• In 1871, Ellen Brown, age 17, born in Cowes Hampshire, was living with Robert and Hannah Hague in Newbury Berks.[xii] Hannah was described as a niece. Robert, age 45, born in Richmond Surrey, was manager at the Gas Works. Hannah, his wife, was age 45, from Newbury. A marriage record between Robert Morris Hague, full age bachelor engineer from Newbury,  and Hannah Brown, full age spinster of Caversham, at St. Peter’s, Caversham, Oxfordshire, on 11 October 1857, confirms her as the daughter of John Brown, turner. Charles and Ellen [Brown] Turner were witnesses. [xiii]
    • In 1881, Ellen brown, age 26, born in West Cowes, Hants., was living on King’s Road, Reading St. Giles, with tobacconist & stationer John Brown, widower, age 64, born in Newbury.[xiv] Ellen is described as his niece and was John’s housekeeper. Also in the household is John’s nephew Henry Brown, age 28, painter, born in West Cowes, Hants. Is Henry Ellen’s brother? Is Uncle John the son of John and Lucy?
    • A search of Ancestry’s 1861 UK census database for Ellen Brown, born around 1853, produced no record of  Ellen, as either a daughter of Joseph and/or Eliza Brown, or as a niece or lodger who’d been born in or around West Cowes. Perhaps Joseph, Eliza, and their younger children were missed from the census, or the records were damaged, lost, or illegible.

From the Research Notes section:

Locating Ellen on the 1841 Census:

A search of FindMyPast reveals four possible Ellen Browns who were born around 1823, and were living in Berkshire in 1841:

  • Ellen Brown, age 20, living with the Bowley family in White Waltham, Cookham, Berks. Also in the household is baby Leonard Brown, age 0 1
Too old; however, if she were an unwed mother, she may have lied about her age. Should be researched further.
  • Ellen Brown, age 15, Chievely, Newbury, Berks 2
A member of the Abraham Brown family
  • Ellen Brown, age 17, St. Helen, Abingdon, Berks 3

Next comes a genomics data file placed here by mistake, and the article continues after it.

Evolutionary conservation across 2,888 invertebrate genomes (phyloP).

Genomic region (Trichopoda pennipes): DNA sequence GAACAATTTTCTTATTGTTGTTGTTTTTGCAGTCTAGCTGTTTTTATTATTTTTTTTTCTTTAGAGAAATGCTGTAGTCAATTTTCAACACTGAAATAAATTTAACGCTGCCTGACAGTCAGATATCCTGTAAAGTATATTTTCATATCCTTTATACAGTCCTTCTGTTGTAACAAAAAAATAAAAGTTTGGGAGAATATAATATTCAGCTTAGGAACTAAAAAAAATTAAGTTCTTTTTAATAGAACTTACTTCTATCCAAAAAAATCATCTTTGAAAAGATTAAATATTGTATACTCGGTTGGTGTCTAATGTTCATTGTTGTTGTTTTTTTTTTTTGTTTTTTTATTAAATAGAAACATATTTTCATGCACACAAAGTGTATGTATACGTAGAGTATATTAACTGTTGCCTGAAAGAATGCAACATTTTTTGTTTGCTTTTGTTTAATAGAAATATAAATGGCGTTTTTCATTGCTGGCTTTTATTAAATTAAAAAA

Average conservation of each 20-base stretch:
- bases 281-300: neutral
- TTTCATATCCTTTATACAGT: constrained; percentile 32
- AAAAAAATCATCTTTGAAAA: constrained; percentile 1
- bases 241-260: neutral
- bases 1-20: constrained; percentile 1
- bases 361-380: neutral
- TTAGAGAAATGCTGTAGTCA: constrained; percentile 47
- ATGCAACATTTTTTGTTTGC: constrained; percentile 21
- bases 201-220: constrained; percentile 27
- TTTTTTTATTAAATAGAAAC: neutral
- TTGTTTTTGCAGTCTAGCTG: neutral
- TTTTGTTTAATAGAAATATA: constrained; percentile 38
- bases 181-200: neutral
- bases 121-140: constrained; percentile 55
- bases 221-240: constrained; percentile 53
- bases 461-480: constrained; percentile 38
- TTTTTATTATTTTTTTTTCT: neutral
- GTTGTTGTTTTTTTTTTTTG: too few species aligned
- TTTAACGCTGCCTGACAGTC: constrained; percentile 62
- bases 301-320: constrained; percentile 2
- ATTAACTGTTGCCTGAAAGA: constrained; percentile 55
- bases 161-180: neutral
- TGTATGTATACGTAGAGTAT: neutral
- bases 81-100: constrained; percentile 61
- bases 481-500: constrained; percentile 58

A member of the William Brown family
  • Ellen Brown, age 20, Newbury Union, Berks 4
One of three servants living with Richard Best, surgeon. Too old, and no obvious connection to John and Lucy Brown.
1 “1841 UK census,” digital images, FindMyPast(http://www.findmypast.co.uk : accessed 30 December 2011), entry for Ellen Brown, age 20, White Waltham, Cookham, Berks, citing TNA microfilm HO107, piece 11, folio 14/9, page 12, line 4. 2 “1841 UK census,” digital images, FindMyPast(http://www.findmypast.co.uk : accessed 30 December 2011), entry for Ellen Brown, age 15, Chievely, Newbury, Berks, citing TNA microfilm HO107, piece 16, folio 8/5, page 4, line 8. 3 “1841 UK census,” digital images, FindMyPast (http://www.findmypast.co.uk : accessed 30 December 2011), entry for Ellen Brown, age 17, St. Helen, Abingdon, Berks, citing TNA microfilm HO107, piece 32, folio 1/14, page 22, line 6.

“1841 UK census,” digital images, FindMyPast (http://www.findmypast.co.uk : accessed 30 December 2011), entry for Ellen Brown, age 20, Newbury Union, Berks, citing TNA microfilm HO107, piece 32, folio 2/16, page 26, line 10.

 

 

From the Next Steps section:

Next Steps 

  • Look for more details on the death of John Brown, who was buried at Reading St Mary on 15 June 1836,  age 49. Also look for an associated birth record around 1787.
  • Order birth certificate for Leonard Brown, possible son of Ellen Brown.  GRO birth certificate Jan–Feb–Mar 1845, Cookham, Berkshire, Vol. 6:202. See Locating Ellen on the 1841 Census.
  • To verify that Ellen’s brother Joseph and his wife Eliza were the parents of Ellen’s niece Hannah Brown, born 1848 in Reading, order her birth certificate: GRO certificate Jan–Feb–Mar 1848, Reading Berkshire,  vol. 6:260. The birth record should show Eliza’s maiden name, which point to a marriage record, which might have more information about Joseph and Ellen’s father John.
  • Ellen’s brother Joseph died a pauper at Newbury Union Workhouse in early 1890. Order his death certificate: GRO Jan–Feb–Mar 1890, Newbury Berkshire, Vol. 2c:165.
  • Continue to search for Ellen’s brother Joseph on the 1841, 1861, and 1871 UK censuses. Consider the places his children were born: Wallingford, Berks, and West Cowes, Isle of Wight.
  • Check record of Brown/Fulton marriage at St. Michael Church, Coventry, Warwickshire, on 29 September 1817, to determine if it might have been a second marriage for Ellen’s father John. See John and Lucy’s Family.